Although similar in that they both add extra space to a property, conservatories and extensions have very different reputations.
Extensions are seen as desirable, adding great space and value. A good extension can turn a kitchen into a wow statement, a lounge into the ultimate open-plan space or just give you that games room or office you’ve always wanted.
A conservatory, meanwhile, is often unloved and unused; too hot in the summer and too cold in winter. Conservatories are often used as expensive, extra storage.
This disparity leads to a natural jealousy; people with conservatories want to turn them into extensions, they want to turn a flawed space into a great one.
Can it be done though? Is there a way that a conservatory can be converted into an extension?
A conservatory can effectively be turned into an extension if you remove the glass or polycarbonate roof and replace it with a lightweight, solid, tiled roof. Really, this means installing a Guardian Warm Roof as the only lightweight tiled roof for conservatories to have full Local Area Building Control (LABC) approval.
This is a relatively recent change.
A Modern Conservatory
Up until 2010, if you wanted to turn a conservatory into an extension you would have been looking at starting again. You would have to remove the conservatory and then start anew, new plans, new building control, probably new bank loan to pay for it all.
Regulations changed in 2010, with solid, lightweight roofs made permissible for conservatories.
This change wasn’t just on a whim, it came because the Guardian Warm Roof presented an undeniable argument for change.
Here was a roof that could fit onto any existing conservatory structure and that delivered on its key aim – namely to make conservatories usable all year round. With a solid, lightweight roof the temperature stays within a pleasant range, just as with any other room in the house. Glass and polycarb roofs cannot regulate temperature, that is why you don’t have a glass roof on the rest of your house…
Conservatories no longer have to have flawed roofs that look like an eyesore, instead they can have a roof in keeping with the rest of the house. That is why they effectively make the conservatory into an extension.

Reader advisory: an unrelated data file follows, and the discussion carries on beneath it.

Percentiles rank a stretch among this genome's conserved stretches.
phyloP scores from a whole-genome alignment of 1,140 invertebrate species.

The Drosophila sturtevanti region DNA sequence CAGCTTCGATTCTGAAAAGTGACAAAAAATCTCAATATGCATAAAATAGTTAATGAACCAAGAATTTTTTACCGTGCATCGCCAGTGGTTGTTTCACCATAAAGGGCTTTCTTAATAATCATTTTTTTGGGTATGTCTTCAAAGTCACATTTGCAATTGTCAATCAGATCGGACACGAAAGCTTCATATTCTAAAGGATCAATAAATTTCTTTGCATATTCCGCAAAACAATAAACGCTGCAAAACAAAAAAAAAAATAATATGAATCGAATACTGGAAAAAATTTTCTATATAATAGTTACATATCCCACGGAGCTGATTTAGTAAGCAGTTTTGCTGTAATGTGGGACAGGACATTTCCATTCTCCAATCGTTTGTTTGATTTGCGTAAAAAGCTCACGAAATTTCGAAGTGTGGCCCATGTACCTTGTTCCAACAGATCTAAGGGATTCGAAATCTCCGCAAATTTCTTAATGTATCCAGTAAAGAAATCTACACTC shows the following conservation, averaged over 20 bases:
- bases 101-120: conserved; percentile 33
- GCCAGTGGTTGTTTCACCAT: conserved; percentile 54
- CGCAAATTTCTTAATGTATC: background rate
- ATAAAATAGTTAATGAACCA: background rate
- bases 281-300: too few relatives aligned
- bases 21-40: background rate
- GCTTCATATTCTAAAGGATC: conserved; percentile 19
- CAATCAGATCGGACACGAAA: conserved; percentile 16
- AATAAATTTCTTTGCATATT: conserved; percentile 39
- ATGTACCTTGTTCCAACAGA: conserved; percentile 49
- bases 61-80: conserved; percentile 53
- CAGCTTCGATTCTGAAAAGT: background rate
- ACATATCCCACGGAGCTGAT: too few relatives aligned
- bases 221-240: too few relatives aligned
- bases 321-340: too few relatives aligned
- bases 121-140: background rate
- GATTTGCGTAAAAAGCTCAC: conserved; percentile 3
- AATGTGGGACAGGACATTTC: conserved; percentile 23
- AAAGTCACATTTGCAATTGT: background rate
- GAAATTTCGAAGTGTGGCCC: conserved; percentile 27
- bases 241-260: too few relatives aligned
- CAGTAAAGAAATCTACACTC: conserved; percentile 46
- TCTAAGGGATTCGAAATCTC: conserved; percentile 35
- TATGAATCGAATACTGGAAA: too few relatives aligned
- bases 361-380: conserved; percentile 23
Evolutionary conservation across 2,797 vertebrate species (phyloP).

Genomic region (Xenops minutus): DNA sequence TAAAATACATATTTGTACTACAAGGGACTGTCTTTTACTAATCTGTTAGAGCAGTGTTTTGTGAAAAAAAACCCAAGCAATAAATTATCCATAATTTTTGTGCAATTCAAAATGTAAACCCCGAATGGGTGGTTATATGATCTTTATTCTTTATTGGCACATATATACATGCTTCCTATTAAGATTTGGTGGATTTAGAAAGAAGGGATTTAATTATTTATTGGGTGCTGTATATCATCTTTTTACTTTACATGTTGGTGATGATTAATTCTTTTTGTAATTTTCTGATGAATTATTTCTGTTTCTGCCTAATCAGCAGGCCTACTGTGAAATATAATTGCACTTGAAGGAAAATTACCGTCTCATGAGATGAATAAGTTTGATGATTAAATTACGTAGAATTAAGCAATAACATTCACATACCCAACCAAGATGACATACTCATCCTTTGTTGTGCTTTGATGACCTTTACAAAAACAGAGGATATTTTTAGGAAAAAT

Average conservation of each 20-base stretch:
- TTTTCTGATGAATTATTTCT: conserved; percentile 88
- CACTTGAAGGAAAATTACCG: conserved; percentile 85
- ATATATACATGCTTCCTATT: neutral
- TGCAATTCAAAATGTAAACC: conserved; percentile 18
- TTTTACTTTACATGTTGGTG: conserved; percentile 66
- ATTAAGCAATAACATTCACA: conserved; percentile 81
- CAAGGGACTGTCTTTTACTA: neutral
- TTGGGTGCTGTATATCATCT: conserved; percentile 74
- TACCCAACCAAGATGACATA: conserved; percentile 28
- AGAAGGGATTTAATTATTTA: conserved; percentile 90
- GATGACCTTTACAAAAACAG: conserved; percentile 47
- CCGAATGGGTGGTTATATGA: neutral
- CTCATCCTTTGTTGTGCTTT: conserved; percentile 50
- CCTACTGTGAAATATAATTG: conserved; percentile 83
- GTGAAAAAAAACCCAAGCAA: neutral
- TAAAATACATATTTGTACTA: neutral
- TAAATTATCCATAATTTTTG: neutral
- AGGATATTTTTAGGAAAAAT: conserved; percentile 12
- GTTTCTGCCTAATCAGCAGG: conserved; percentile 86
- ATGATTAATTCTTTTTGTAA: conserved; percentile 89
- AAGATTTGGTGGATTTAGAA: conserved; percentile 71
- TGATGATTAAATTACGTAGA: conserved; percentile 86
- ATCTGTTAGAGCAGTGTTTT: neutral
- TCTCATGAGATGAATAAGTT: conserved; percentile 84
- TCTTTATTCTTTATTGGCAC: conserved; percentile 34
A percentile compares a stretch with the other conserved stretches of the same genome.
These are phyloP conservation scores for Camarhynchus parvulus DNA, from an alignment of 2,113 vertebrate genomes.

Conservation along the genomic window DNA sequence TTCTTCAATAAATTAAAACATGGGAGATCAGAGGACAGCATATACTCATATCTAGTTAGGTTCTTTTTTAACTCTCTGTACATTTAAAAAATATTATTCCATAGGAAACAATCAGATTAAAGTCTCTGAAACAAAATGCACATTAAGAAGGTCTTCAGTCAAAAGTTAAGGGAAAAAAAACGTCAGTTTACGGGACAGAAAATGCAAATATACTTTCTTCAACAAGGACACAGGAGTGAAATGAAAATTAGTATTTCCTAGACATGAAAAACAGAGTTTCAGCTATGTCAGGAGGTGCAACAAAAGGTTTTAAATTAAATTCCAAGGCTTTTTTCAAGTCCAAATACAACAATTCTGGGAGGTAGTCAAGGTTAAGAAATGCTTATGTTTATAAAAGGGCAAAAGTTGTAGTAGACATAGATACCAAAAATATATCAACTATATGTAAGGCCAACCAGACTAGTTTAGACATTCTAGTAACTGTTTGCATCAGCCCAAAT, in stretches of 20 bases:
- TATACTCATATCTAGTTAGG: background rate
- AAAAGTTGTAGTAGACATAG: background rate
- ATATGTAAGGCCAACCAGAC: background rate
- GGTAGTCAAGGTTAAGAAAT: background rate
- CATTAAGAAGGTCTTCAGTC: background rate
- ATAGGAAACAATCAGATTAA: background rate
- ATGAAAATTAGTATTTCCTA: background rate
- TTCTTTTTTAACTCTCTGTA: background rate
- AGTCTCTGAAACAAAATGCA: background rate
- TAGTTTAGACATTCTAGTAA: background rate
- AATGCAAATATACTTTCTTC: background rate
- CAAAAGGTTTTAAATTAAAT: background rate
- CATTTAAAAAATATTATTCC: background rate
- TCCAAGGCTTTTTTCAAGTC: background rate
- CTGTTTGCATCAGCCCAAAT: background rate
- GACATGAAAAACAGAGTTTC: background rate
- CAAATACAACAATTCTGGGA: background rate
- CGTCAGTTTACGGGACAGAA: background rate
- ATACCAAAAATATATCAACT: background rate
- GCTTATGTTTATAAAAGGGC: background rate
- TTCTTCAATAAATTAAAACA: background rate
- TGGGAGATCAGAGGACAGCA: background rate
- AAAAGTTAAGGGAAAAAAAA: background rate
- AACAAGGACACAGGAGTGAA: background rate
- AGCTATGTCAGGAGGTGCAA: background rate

There are many roof styles to choose from – there is a match for every type of property – and thousands of subtle colour shades available. With a new roof, the conservatory will suddenly blend in with the rest of the house.
Removing the old roof and installing the new usually only takes three days, after that you have your extension. It might be an enhanced conservatory but it looks like an extension and it has the same great qualities of one. The only thing it doesn’t have is the price tag – the cost is limited to installing a new roof, rather than ripping up an entire structure and starting again.
In fact, many homeowners are adding new conservatories with solid roofs to their properties for these exact reasons, the cost often more than compensated for by long term benefits.
There are long-term energy bill savings to be enjoyed compared to a traditional conservatory, independent research by AECOM finding that the typical homeowner would save £200 per year on energy bills if they changed from a glass roof to a Guardian Warm Roof.
Longer term, the work can more than pay for itself through increased property value; any would-be buyer is getting that great extension rather than unusable conservatory.
If you are looking to turn a conservatory into an extension the news is much better than it was a few years ago, please have a look at our gallery to get a feel for just how big a difference a change of roof can make.
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